Dang et al. (2021), examines the impact of dividend policy on the corporate value. The research analyses the listed companies in Vietnamese stock market for the period of ten years from 2007 to 2021. The study reveals that the company which adopts higher dividend payout policy has experienced a significant impact on the corporate value whereas the entities that do not pay dividends is not affected by the dividend policy.
Another method that is widely used for determining the value of the firm is discounted cash flow model. This method of valuation is based on the expected future cash flows of the firm. In this method, the weighted average cost of capital is used as a hurdle rate. It implies that the company’s earnings should be more than the cost of capital of the firm. The capital structure of the firm has a greater impact on the company’s value under this method. It is because the weighted cost of capital is calculated using the market value of debt and equity. The WACC calculated is used to discount the expected future cash flows of the company to arrive at the firm’s value. This model of valuation is often used to assess the stocks for long-term investment opportunities.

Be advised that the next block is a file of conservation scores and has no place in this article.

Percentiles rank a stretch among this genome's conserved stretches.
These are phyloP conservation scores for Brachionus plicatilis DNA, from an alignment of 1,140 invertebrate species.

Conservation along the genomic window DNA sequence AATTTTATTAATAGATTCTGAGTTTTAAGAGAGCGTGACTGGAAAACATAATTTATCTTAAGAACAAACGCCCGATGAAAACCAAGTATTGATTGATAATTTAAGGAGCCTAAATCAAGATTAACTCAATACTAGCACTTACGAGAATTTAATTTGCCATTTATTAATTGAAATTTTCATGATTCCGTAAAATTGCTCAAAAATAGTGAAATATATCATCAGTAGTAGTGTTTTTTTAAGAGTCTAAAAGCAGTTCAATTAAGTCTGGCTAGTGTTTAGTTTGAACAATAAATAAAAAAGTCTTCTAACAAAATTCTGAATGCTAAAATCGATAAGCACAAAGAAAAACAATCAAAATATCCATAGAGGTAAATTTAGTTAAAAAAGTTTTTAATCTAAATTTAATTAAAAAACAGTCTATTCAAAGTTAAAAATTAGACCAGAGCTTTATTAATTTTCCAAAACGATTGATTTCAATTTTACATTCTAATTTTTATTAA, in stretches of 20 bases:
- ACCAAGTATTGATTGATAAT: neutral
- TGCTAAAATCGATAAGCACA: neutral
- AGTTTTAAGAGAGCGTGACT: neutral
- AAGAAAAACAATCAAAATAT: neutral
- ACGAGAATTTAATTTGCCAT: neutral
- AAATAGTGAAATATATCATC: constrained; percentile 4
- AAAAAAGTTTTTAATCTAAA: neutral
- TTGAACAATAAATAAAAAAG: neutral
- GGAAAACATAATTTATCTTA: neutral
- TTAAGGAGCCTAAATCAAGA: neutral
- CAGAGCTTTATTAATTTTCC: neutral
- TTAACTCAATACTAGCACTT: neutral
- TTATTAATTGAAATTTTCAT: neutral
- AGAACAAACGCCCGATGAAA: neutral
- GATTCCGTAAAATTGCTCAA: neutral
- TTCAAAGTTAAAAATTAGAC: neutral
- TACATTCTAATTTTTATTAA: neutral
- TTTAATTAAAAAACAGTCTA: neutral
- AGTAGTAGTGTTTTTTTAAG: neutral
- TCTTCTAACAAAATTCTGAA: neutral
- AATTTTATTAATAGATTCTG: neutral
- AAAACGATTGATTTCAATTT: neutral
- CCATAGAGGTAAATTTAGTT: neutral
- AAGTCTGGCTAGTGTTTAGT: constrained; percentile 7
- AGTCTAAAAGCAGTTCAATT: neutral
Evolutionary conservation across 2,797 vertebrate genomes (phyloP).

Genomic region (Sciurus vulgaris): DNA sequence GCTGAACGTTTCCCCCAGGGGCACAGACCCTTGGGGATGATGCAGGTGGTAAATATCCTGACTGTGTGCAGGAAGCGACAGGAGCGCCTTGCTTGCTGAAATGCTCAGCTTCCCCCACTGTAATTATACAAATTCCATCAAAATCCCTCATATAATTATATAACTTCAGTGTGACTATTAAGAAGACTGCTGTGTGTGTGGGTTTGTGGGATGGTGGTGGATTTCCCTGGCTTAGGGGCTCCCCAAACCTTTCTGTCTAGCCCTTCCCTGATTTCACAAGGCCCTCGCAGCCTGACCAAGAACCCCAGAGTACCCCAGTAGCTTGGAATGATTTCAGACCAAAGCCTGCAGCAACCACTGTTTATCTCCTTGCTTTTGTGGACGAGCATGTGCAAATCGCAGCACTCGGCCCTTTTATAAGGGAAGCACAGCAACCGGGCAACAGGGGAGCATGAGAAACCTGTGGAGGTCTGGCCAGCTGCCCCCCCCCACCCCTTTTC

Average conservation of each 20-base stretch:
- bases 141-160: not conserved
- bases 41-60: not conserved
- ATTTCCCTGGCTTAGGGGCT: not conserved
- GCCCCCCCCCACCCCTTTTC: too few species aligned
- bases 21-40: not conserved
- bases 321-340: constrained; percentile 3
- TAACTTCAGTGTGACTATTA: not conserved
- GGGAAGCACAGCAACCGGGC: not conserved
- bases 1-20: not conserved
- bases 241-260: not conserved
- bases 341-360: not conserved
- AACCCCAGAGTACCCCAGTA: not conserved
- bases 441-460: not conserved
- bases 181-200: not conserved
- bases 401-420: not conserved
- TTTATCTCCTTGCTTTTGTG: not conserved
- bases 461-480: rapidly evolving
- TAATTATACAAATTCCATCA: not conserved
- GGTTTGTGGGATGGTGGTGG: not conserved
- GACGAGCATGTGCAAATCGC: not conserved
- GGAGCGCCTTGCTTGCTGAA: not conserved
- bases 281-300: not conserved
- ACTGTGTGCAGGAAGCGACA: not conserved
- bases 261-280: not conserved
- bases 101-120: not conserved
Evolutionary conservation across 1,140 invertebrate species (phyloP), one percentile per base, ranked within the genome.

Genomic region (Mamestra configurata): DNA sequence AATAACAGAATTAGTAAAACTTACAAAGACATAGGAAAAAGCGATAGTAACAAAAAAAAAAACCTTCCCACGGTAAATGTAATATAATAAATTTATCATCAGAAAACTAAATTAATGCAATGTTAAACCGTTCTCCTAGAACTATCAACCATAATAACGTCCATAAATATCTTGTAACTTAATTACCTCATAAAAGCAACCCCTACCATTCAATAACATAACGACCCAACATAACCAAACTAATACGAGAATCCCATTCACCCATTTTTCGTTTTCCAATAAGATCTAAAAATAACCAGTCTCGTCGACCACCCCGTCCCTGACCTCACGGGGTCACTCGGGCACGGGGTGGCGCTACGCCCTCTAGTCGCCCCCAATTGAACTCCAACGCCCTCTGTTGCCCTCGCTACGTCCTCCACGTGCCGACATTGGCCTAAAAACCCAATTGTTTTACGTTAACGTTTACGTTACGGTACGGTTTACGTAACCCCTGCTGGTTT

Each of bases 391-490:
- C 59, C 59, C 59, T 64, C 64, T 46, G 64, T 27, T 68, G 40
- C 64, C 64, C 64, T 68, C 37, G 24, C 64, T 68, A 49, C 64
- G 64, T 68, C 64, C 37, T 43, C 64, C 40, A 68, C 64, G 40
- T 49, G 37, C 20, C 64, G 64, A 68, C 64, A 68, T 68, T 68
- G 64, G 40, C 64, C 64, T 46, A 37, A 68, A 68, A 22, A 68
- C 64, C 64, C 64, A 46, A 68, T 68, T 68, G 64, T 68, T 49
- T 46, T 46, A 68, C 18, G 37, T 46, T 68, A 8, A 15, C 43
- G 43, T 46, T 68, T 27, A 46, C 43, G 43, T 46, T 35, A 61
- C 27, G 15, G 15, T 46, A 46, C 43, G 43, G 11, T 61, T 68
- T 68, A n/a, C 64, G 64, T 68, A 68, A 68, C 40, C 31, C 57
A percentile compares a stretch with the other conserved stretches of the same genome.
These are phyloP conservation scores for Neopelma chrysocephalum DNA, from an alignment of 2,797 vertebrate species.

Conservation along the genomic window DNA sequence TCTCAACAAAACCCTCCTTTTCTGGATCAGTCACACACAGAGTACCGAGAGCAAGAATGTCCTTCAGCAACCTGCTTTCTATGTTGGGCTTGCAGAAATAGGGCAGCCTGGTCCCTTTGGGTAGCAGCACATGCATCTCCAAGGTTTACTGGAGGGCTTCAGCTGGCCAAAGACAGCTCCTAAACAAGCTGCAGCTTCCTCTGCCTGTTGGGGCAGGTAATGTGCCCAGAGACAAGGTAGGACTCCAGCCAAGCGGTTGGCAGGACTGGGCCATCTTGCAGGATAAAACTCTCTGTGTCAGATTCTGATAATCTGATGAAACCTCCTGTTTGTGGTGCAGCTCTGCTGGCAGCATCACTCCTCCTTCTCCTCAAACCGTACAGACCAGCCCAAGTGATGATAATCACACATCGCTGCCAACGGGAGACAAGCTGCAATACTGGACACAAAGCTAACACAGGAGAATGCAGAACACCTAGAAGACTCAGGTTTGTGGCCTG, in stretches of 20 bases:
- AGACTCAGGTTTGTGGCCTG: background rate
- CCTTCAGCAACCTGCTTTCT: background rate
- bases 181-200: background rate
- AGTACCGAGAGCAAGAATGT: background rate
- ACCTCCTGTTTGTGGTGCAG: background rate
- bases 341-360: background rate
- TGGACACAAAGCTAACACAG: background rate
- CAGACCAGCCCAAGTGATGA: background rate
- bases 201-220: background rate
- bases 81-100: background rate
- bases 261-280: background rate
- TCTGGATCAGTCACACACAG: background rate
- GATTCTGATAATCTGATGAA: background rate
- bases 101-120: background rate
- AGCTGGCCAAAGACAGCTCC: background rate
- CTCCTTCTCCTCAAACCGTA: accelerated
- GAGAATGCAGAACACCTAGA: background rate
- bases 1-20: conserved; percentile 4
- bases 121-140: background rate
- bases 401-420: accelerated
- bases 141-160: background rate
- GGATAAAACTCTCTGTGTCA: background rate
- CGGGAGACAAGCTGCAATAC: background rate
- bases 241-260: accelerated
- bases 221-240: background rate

From the above discussion, it becomes clear that the capital structure is the combination of debt and equity finance used by the company to finance its activities. The optimal capital structure is said to be the one that reduces the cost of capital and maximizes the shareholder’s wealth. The business valuation using the discounted cash flow method utilizes the weighted average cost of capital as a hurdle rate for determining the present value of the firm. An increase in the leverage would reduce the weighted average cost of capital as the debt financing is considered to be cheaper than the equity financing. The factors that have an influence on the capital structure include asset tangibility, growth opportunities, leverage, profitability, expected inflation, firm size and the stock market return.
The business valuation is usually done using the capital structure or the dividend policy. Several authors argue that the dividend policy does not have an impact on the value of the firm as it ignores the profitability and other factors while determining the value of the firm.